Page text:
Child Abuse and Neglect (2022)
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Nearly half of children under five in low- and middle-income countries (LMICs) experience spanking. Studies from North America suggest that spanking is associated with heightened risk of physical abuse.
To examine the association between caregivers’ spanking and physical abuse of young children in LMICs, and to estimate the extent to which physical abuse might be reduced if spanking were eliminated.
We used nationally representative data from 156,166 1- to 4-year-old children in 56 LMICs from the fourth and fifth rounds of UNICEF Multiple Indicator Cluster Surveys.
Countries in MICS
A nationally weighted multilevel logistic regression model examined the association between spanking and physical abuse. We calculated predicted probabilities of physical abuse, which we present using natural frequencies.
Spanking was associated with higher odds of physical abuse (OR = 5.74, p <.001).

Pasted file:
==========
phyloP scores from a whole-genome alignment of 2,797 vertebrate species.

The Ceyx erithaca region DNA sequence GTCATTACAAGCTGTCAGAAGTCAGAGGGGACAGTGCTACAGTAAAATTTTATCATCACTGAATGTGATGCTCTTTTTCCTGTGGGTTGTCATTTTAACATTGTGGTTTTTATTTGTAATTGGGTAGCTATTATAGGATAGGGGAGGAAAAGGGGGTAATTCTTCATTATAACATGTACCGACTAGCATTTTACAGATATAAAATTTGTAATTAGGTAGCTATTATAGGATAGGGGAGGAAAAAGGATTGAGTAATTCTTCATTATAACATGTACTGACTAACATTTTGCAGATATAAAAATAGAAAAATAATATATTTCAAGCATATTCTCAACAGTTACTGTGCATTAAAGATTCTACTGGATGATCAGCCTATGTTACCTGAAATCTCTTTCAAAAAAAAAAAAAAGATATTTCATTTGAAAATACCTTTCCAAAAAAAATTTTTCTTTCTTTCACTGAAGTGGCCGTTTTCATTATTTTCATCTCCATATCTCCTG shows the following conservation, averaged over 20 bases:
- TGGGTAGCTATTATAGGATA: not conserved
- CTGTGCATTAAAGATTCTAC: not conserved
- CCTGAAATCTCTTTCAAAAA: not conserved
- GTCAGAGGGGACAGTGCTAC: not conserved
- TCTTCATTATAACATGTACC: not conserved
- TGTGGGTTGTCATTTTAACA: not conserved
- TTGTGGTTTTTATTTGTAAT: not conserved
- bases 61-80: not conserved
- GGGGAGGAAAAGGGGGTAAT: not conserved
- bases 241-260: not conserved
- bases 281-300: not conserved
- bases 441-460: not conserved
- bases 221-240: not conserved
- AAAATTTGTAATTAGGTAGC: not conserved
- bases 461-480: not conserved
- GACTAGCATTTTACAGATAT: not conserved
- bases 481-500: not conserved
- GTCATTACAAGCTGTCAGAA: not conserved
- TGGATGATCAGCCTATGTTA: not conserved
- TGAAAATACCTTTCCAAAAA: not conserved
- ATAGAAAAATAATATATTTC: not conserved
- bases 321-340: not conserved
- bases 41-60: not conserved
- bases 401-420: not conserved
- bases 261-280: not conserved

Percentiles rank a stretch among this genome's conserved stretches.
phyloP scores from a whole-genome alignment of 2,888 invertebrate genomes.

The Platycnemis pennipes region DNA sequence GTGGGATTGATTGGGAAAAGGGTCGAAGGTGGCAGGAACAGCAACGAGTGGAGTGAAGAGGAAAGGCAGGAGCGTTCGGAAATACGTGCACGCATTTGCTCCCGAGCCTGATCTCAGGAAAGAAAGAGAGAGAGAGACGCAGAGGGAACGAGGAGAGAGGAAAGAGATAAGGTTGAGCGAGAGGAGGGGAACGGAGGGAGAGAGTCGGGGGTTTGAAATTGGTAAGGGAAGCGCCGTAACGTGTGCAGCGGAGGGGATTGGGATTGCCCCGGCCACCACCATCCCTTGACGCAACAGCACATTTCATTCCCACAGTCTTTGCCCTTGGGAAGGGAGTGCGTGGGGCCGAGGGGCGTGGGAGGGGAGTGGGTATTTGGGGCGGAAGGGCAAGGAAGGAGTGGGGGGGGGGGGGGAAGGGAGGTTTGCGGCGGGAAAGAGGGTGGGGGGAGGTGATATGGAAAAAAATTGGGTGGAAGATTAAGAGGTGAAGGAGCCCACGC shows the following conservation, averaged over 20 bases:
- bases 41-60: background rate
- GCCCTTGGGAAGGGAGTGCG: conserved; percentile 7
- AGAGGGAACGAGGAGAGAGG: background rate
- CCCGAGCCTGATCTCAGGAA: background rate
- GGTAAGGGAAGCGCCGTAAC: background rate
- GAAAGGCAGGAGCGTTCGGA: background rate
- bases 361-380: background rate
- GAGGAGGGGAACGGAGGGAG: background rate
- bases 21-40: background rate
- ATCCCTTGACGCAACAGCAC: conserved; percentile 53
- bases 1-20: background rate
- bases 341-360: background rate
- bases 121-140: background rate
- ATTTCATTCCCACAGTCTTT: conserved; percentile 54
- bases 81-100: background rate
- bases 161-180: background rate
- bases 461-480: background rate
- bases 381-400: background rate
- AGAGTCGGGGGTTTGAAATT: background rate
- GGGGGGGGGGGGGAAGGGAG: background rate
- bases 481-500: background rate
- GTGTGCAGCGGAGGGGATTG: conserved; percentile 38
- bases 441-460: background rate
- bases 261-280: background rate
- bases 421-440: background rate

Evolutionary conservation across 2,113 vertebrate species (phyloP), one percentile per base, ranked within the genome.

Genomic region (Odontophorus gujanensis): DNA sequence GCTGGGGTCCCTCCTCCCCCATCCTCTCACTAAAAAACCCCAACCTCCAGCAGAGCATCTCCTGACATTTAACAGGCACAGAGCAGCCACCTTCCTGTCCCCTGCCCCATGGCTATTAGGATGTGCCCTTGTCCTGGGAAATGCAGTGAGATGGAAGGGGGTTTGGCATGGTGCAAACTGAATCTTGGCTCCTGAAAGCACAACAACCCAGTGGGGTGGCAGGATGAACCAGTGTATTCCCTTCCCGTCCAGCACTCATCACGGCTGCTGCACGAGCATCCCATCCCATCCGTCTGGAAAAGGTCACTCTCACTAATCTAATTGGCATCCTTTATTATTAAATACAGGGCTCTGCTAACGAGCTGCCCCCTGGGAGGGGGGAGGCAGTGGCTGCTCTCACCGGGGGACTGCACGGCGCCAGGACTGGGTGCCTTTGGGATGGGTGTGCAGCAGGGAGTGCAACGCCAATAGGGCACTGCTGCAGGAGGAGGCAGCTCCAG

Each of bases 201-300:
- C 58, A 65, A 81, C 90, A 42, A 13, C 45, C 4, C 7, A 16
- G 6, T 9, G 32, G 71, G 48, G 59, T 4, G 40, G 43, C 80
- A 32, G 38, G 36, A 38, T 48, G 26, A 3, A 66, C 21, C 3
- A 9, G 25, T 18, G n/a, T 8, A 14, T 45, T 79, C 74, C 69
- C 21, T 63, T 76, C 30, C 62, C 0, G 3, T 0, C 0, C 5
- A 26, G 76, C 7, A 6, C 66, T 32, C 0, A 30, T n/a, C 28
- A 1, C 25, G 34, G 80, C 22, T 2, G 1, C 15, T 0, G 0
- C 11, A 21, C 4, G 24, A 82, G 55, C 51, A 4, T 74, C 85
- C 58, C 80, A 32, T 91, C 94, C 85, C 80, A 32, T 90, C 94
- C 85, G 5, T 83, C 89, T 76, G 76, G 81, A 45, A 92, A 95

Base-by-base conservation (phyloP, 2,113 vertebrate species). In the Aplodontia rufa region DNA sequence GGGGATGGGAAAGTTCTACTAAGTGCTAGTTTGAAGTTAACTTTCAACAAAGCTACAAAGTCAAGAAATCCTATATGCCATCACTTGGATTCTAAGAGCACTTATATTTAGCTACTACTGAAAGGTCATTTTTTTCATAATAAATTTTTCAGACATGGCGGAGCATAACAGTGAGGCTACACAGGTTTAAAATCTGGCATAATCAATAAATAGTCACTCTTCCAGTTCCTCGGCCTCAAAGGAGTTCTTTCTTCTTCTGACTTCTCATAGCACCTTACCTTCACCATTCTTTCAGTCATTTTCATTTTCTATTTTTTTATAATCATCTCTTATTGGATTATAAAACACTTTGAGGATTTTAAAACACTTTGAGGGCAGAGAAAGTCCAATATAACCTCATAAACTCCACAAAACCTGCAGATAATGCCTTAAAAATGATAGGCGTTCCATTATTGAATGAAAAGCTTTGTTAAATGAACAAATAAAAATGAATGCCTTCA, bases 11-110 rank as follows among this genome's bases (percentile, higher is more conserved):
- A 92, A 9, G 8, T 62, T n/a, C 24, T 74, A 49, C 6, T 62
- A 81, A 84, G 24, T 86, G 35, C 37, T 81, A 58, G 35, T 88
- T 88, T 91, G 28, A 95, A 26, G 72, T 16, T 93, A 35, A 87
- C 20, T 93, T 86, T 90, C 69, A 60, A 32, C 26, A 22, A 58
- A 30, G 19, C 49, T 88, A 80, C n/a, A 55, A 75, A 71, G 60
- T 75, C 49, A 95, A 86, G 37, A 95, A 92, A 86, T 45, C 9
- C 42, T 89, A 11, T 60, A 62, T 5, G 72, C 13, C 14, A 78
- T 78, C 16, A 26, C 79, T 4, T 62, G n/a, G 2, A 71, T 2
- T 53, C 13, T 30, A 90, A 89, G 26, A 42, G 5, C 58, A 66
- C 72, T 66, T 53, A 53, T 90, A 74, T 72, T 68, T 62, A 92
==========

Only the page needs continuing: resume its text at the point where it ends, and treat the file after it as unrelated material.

The predicted probability of physical abuse decreased by 14% comparing children who were spanked (22%) and who were not spanked (8%).
When our estimates were translated to a hypothetical sample of 100 children using the natural frequency approach, 32 children were spanked; of those, seven experienced physical abuse.
63 Not Spanked and Not Abused
5 Not Spanked and Abused
25 Spanked and Not Abused
3 Spanked and Abused
4 Would Not Be Abused Were Spanking Eliminated
Ma, J., Grogan-Kaylor, A. C., Pace, G. T., Ward, K. P., & Lee, S. J. (2022). The Association between Spanking and Physical Abuse of Young Children in 56 Low- and Middle-Income Countries. Child Abuse and Neglect, https://doi.org/10.1016/j.chiabu.2022.105662.
Slides created by Andrew Grogan-Kaylor